hard. Repeatedly in the narrative, the scripture says that Pharaoh
hardened his heart or that God hardened his heart. After seeing the
hand of God in these powerful miracles, how could Pharaoh have a hard heart?
Wouldn’t you think he would respond to the hand of God with faith?
The same way the children of Israel could reach the edge of the
Promised Land and not enter in. They got so close—so close that they
could touch it, and yet they were so far.
Numbers 13:30-31 records a portion of the spy’s report, it says,
“Then Caleb quieted the people before Moses and said, ‘We should by all
means go up and take possession of it, for we will surely overcome it.’
 But the men who had gone up with him said, ‘We are not able to go
up against the people, for they are too strong for us.’” (NASB) Unfortunately,
the people ignored the minority report and chose to listen to those who
focused on the size of their opponents instead of the size of their God.
Even after seeing God’s power revealed in the plagues and the parting of
the Red Sea, their sin hardened their hearts toward God.
As a result, they wandered around in the desert for forty years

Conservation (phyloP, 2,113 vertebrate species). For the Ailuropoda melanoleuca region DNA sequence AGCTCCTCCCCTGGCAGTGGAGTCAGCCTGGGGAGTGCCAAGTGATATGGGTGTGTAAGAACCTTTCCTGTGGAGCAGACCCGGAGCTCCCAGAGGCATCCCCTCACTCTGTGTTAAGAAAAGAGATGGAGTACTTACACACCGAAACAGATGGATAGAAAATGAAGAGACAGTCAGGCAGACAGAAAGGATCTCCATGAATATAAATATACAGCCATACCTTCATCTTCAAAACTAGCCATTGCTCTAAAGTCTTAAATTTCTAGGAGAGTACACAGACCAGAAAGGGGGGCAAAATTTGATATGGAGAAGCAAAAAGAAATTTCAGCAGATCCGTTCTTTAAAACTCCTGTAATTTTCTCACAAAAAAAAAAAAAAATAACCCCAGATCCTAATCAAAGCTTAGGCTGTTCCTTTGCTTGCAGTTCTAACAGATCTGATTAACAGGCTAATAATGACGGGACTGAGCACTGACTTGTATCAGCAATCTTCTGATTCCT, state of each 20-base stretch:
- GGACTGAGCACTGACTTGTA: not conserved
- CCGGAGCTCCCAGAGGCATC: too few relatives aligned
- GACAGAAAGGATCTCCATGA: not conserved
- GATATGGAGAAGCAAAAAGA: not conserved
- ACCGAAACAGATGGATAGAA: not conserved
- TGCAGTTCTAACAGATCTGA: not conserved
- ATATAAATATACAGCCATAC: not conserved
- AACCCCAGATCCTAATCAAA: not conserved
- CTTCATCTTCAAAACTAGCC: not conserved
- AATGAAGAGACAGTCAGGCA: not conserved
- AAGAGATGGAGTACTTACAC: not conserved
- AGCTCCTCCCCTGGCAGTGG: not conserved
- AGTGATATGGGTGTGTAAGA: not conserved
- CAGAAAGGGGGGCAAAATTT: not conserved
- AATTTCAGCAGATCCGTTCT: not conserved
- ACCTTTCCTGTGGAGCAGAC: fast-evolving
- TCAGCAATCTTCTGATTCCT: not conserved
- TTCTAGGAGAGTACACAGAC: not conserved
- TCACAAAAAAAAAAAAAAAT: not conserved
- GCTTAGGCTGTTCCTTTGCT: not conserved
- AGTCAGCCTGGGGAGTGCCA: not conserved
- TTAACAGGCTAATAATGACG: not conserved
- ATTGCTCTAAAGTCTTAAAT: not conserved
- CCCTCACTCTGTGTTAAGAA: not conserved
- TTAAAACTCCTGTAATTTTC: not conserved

until all the unbelieving souls died off, never reaching their rest—the
Promised Land. The writer of Hebrews said, “So we see that
they were unable to enter because of unbelief.” One thing kept the children
of Israel in the desert and out of the Promised Land—their unbelief.
And only one thing will keep you from entering into heaven—the rest that
is promised for you—unbelief.
Matthew 7:21-23 says, “Not every one who says to me, `Lord, Lord,'
shall enter the kingdom of heaven, but he who does the will of my Father
who is in heaven.  On that day many will say to me, `Lord, Lord, did
we not prophesy in your name, and cast out demons in your name, and do
many mighty works in your name?'  And then will I declare to them,
`I never knew you; depart from me, you evildoers.'” (RSV)
Good deeds don’t save us. But believing in God and being
obedient to Him, does. Yeah, there is nothing wrong with the journey—in
fact, I’m enjoying the ride, but then again, all of this would be a waste
if I never crossed over into my ultimate destination—God’s rest.
Where are you going? Have you mapped out a final destination?
Or like the children of Israel are you just wandering around waiting to
Enjoy the journey, but arrive safely to your final destination.